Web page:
On Thursday's Access Utah, Richard White, Stanford University historian and lecturer, joins us to talk about the transcontinental railroad’s impact on Utah’s environment, culture and political atmosphere. We preview his talk Thursday, Sept. 19, at 7 p.m., at the Logan Tabernacle as part of Utah State University Libraries’ 25th annual Leonard J. Arrington Mormon History Lecture.
White, a United States historian specializing in the American West, is a MacArthur Fellow, Guggenheim Fellow and a recipient of the Mellon Distinguished Achievement Award. White has also been a finalist for the Pulitzer Prize twice for his work.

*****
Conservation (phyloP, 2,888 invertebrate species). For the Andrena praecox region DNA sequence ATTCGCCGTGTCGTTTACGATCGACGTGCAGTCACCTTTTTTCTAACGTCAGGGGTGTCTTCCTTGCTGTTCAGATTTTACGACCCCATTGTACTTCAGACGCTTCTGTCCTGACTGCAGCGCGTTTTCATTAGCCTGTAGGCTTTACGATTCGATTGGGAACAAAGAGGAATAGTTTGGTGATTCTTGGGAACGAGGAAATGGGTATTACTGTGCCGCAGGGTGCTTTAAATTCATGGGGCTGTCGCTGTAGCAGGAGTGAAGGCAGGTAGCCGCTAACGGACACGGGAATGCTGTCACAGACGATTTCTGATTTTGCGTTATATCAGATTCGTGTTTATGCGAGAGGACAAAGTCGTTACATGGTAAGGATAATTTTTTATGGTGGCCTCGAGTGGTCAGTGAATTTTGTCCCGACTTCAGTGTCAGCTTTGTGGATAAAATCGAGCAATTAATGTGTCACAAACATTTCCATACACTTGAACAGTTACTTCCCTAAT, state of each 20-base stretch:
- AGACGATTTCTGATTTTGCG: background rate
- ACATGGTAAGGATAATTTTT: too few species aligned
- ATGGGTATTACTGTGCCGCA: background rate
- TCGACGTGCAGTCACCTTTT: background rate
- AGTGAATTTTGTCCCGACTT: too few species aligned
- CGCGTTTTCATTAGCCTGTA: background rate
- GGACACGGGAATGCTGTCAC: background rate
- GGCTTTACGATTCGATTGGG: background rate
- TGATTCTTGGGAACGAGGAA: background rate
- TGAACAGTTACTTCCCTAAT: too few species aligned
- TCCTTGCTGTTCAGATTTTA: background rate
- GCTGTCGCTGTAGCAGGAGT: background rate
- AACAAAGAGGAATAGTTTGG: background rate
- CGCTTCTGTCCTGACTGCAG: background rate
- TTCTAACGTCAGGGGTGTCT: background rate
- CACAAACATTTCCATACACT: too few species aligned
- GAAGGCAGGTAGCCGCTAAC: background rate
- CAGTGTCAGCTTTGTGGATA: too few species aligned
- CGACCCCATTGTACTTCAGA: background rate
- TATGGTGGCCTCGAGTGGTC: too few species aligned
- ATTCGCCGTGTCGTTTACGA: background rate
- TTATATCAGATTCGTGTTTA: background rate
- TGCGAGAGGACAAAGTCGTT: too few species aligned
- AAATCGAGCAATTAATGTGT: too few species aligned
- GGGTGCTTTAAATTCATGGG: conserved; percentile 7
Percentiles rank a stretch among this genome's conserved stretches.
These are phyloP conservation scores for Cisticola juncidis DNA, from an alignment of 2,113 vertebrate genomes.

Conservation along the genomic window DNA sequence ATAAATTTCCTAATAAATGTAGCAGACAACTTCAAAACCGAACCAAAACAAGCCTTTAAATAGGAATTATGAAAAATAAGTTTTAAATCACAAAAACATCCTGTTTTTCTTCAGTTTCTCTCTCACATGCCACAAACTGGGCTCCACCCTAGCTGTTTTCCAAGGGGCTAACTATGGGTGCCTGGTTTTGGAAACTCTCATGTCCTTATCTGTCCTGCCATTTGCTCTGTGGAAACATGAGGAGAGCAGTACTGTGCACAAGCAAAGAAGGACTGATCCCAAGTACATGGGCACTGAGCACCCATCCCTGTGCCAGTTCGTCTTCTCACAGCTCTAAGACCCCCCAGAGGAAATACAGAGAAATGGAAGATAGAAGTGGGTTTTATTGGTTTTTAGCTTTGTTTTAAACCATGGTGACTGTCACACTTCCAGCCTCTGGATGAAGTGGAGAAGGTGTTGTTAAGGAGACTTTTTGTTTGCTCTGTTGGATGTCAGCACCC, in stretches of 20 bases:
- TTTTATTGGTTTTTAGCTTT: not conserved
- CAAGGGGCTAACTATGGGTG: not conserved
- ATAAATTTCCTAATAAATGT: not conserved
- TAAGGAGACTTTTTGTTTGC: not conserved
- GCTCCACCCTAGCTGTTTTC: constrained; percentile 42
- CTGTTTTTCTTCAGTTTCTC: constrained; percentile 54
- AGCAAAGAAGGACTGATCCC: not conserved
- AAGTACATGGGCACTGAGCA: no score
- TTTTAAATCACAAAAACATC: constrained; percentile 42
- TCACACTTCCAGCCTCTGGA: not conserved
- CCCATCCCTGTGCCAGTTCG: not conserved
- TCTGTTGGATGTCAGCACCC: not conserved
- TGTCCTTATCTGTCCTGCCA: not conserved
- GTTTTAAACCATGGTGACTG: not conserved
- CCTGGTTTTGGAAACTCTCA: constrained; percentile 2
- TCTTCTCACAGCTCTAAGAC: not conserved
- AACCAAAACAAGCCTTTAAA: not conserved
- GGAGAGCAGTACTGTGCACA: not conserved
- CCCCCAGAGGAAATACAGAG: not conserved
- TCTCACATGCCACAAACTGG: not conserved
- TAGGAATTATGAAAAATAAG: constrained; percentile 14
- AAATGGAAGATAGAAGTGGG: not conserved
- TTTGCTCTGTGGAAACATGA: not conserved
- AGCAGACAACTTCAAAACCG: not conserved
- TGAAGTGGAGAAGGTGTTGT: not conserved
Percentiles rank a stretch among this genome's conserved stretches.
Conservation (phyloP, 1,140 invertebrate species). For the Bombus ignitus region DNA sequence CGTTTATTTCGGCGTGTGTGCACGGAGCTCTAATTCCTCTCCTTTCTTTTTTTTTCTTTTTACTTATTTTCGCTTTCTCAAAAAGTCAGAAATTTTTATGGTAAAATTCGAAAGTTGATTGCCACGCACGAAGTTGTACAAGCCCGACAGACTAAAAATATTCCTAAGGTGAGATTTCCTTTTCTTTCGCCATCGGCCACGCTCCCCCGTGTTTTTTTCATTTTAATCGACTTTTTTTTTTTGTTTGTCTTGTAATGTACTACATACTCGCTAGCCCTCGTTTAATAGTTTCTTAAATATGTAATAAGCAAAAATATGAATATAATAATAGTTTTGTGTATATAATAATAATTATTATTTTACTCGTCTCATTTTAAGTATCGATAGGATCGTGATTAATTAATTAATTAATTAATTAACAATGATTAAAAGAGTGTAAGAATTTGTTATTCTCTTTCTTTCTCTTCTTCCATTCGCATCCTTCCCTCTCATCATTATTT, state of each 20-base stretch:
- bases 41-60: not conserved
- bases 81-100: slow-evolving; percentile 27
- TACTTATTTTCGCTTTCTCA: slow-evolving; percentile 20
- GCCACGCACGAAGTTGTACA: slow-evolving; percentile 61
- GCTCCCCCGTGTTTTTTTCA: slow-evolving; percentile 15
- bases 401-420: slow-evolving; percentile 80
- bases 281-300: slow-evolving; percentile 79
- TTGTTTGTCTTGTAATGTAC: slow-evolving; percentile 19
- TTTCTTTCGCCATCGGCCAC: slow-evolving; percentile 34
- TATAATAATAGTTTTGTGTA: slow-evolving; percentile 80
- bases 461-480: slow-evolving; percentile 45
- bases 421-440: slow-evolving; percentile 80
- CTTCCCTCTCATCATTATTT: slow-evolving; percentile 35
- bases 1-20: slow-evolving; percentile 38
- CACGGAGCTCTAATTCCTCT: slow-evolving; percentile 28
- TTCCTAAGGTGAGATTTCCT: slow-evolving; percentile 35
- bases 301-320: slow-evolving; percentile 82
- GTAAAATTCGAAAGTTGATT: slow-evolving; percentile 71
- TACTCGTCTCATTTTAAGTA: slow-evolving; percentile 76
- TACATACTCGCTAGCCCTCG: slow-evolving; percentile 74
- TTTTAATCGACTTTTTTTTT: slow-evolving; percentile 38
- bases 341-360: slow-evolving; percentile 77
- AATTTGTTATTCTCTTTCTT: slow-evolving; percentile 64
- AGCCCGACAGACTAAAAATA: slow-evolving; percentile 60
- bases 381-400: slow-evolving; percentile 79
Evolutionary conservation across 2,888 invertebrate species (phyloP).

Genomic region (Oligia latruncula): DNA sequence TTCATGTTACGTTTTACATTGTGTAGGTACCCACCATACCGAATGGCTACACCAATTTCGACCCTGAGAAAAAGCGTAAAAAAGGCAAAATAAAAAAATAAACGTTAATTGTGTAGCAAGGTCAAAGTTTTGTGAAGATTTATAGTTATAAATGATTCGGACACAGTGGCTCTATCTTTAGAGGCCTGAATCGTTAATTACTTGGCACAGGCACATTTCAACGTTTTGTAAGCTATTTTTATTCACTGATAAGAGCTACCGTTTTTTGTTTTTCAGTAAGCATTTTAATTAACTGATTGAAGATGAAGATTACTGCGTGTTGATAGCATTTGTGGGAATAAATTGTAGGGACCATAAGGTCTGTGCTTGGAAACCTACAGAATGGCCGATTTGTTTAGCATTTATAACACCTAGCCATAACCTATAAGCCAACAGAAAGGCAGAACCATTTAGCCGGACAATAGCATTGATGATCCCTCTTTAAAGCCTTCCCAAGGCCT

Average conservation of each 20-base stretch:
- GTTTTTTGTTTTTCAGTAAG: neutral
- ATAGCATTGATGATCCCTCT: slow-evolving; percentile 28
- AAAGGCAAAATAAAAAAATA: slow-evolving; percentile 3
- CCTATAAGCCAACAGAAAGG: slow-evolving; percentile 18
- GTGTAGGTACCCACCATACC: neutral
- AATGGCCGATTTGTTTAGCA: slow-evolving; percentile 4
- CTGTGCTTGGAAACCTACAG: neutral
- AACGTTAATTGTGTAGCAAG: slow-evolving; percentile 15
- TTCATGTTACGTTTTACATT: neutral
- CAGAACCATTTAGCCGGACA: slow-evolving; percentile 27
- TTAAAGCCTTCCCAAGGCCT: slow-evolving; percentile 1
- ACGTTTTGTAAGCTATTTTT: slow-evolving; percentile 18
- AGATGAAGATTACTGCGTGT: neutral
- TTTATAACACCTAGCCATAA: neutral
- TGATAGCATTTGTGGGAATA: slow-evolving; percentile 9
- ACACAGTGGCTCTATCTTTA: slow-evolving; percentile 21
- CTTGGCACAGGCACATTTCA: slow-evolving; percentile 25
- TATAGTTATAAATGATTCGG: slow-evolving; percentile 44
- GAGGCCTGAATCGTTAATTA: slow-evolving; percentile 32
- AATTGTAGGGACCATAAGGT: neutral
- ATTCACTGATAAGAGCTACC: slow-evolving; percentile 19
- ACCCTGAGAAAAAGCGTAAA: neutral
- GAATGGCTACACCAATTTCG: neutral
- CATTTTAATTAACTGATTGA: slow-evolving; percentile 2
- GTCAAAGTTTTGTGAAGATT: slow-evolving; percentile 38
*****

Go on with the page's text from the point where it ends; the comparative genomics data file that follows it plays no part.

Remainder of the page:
According to White’s book Railroaded: The Transcontinentals and the Making of Modern America, the railroads “rent holes in the political, social and environmental fabric of the nation, creating railroads as mismanaged and corrupt as they were long.”
This year’s Leonard J. Arrington Mormon History Lecture is sponsored by USU University Libraries, Spike 150, Smith-Pettit Foundation, Utah Division of State History, USU Religious Studies Program and USU College of Humanities and Social Sciences.